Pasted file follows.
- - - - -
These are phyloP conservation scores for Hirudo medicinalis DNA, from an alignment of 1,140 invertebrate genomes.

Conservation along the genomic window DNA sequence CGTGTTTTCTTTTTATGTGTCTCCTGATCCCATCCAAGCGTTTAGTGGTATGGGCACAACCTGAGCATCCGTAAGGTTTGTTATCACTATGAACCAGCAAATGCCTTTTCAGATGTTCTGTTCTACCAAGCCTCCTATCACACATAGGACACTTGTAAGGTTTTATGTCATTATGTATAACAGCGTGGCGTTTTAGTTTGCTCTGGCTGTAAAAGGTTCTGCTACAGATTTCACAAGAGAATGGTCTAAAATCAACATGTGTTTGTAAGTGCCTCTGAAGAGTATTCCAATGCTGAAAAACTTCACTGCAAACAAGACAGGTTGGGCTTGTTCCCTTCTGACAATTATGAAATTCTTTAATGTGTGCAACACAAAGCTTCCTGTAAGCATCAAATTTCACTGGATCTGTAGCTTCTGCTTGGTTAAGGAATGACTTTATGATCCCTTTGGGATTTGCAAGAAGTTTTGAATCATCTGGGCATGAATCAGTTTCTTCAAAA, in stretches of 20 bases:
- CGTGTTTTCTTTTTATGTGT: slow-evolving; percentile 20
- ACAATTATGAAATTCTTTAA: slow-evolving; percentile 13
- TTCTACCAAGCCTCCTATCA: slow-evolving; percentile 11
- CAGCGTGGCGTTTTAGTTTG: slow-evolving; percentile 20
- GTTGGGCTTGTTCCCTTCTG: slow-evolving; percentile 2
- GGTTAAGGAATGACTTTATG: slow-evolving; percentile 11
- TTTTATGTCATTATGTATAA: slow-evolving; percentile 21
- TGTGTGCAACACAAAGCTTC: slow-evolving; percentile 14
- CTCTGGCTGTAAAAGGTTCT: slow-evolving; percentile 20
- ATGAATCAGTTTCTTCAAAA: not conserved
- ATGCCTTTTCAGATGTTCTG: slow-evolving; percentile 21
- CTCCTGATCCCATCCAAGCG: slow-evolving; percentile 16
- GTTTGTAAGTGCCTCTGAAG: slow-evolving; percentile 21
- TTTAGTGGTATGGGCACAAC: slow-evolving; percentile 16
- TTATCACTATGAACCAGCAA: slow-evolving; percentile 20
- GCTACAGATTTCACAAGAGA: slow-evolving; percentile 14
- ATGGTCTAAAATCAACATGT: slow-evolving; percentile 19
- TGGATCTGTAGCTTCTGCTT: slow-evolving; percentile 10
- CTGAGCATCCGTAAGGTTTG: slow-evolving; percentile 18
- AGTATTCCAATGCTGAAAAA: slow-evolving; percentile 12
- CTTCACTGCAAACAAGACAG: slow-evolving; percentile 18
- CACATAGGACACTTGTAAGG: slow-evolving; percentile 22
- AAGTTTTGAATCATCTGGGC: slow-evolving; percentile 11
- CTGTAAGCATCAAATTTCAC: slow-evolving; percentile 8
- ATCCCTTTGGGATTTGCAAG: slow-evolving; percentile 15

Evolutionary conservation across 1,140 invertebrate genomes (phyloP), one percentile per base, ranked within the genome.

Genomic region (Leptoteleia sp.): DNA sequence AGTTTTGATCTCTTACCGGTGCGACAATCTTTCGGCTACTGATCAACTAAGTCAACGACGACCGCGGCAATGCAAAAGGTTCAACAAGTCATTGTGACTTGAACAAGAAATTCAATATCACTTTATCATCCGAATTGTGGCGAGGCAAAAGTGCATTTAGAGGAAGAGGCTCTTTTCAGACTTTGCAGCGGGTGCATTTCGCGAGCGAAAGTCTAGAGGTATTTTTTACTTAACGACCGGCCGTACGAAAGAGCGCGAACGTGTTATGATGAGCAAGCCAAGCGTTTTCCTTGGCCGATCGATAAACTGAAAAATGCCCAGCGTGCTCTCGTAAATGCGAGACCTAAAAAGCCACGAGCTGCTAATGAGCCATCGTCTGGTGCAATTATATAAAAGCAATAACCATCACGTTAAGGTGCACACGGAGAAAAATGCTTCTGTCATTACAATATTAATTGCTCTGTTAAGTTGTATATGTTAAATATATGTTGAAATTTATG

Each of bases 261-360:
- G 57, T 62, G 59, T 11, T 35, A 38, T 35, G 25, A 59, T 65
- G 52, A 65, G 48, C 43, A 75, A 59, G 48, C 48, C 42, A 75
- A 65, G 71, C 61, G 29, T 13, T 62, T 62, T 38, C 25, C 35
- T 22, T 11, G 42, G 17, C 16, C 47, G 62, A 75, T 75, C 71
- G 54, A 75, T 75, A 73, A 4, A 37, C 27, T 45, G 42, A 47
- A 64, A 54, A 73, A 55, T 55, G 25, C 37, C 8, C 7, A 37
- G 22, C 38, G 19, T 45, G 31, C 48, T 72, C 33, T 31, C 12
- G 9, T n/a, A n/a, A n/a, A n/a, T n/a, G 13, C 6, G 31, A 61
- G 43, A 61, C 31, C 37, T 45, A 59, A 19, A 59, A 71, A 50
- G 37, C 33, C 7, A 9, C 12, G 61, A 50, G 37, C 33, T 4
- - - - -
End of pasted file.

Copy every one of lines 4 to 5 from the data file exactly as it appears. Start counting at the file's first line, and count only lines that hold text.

- ACAATTATGAAATTCTTTAA: slow-evolving; percentile 13
- TTCTACCAAGCCTCCTATCA: slow-evolving; percentile 11